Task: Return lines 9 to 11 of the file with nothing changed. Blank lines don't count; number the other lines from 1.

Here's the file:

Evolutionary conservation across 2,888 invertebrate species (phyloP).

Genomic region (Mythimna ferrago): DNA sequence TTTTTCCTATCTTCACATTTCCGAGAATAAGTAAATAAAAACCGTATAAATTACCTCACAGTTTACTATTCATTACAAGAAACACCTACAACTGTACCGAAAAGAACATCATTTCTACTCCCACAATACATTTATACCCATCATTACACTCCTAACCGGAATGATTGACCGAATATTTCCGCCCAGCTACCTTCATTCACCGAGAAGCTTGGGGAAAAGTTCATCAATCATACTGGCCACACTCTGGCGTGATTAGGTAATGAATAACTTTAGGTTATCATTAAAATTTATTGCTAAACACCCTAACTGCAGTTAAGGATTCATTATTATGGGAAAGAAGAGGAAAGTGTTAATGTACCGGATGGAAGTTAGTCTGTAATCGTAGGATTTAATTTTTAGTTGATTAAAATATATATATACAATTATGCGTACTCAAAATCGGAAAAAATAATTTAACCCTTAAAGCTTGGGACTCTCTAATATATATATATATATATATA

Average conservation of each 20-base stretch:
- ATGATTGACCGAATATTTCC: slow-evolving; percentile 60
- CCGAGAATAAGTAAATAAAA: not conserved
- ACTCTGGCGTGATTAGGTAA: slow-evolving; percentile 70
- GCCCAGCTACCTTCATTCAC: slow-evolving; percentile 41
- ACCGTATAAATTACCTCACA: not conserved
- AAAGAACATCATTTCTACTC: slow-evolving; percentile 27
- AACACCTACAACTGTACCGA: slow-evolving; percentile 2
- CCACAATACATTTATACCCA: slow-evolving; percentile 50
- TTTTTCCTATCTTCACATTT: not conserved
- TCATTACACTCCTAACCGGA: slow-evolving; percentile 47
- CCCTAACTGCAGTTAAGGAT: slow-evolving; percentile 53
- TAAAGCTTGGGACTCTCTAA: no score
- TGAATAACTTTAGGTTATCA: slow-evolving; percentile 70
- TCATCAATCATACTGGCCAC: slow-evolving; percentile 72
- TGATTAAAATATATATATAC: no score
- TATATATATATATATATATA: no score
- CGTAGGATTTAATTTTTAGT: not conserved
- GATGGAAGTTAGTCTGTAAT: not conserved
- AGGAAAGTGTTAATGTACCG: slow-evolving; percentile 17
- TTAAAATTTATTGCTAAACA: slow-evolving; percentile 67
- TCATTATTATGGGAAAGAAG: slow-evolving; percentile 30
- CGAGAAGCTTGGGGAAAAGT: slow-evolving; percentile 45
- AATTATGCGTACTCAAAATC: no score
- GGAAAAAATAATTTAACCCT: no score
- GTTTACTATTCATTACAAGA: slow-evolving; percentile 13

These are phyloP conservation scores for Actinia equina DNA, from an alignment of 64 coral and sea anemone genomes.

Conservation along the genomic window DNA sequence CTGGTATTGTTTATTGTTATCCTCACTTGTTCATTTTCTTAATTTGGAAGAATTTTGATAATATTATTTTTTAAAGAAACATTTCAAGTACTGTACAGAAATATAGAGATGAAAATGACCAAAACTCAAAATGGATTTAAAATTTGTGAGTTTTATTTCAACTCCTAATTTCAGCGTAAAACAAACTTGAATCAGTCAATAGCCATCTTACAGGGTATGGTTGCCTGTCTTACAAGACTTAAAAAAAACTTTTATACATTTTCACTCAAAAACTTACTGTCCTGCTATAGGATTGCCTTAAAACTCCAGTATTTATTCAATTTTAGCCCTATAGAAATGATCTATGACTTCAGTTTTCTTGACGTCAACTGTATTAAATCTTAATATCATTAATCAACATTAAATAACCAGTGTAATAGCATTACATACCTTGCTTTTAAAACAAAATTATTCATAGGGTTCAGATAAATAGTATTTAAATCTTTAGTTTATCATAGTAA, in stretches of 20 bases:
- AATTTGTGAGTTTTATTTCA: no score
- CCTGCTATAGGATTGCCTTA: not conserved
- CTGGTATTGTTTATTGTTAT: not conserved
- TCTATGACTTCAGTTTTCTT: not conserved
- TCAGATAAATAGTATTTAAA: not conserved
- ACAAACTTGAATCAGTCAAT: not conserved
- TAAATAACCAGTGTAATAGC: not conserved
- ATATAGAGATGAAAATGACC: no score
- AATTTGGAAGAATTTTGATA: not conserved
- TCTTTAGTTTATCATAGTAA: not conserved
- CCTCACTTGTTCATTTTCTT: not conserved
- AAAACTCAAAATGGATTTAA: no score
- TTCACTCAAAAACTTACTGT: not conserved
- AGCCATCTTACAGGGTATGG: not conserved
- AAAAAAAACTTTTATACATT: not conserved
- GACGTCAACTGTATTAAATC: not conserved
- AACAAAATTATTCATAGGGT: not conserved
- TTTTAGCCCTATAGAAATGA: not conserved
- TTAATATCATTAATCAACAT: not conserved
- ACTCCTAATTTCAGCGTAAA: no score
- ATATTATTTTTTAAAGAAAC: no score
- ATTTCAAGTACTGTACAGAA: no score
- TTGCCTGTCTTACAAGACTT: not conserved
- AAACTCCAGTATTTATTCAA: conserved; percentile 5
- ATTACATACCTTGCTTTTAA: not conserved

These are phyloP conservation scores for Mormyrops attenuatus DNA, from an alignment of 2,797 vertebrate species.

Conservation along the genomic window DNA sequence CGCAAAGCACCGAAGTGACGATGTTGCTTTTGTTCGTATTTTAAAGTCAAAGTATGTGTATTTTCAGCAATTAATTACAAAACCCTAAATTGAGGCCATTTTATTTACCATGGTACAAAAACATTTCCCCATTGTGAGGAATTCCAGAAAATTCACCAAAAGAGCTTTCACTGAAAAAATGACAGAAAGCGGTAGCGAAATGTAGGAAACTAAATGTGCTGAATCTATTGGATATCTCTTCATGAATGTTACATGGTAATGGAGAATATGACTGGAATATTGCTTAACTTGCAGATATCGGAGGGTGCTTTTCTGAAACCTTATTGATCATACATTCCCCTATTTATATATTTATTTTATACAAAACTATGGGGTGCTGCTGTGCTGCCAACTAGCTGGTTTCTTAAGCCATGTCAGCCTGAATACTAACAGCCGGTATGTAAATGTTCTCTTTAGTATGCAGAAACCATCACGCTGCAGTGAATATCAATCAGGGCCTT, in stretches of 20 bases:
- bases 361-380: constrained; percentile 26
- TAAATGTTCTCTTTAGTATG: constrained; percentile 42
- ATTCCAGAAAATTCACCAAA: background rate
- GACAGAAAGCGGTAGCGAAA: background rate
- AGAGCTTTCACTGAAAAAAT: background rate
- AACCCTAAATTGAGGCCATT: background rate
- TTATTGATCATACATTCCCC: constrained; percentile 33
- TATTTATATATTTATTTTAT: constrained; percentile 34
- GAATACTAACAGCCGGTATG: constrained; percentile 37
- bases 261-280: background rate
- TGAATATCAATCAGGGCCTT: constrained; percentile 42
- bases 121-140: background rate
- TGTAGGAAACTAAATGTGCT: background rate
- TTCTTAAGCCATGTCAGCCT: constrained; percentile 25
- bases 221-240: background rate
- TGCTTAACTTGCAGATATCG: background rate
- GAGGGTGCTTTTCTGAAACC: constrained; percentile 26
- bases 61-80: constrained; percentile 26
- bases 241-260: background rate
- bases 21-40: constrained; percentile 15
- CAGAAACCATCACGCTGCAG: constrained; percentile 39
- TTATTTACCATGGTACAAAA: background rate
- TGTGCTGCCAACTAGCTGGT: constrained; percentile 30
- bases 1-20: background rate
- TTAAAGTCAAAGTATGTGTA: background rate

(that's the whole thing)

- AAAGAACATCATTTCTACTC: slow-evolving; percentile 27
- AACACCTACAACTGTACCGA: slow-evolving; percentile 2
- CCACAATACATTTATACCCA: slow-evolving; percentile 50